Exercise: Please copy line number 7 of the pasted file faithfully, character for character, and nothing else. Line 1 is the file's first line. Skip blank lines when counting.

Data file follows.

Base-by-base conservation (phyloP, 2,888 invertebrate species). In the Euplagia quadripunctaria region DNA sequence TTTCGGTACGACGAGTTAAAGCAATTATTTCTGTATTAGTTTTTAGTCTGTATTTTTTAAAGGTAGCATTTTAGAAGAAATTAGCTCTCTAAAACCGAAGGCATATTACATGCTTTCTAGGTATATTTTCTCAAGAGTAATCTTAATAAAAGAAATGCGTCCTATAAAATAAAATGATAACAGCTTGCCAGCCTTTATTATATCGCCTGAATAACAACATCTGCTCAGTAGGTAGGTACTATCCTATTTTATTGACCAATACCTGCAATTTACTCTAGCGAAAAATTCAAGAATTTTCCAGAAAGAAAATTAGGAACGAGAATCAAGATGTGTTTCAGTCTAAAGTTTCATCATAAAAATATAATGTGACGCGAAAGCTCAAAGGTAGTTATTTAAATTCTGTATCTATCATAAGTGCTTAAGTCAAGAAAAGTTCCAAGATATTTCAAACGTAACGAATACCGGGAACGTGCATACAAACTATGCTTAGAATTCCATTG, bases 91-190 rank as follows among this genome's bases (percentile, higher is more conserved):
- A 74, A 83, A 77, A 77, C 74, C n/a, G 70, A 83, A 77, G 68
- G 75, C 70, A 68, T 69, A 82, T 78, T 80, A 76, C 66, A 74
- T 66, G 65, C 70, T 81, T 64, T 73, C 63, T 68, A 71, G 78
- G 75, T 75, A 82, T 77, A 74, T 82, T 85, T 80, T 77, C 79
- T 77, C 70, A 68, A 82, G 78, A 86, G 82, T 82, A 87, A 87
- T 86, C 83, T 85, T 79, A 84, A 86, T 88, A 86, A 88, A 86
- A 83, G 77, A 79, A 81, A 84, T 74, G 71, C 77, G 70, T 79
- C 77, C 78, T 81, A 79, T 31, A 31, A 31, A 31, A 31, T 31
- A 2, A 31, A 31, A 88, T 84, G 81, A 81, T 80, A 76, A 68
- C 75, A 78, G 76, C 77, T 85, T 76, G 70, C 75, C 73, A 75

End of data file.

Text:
- T 86, C 83, T 85, T 79, A 84, A 86, T 88, A 86, A 88, A 86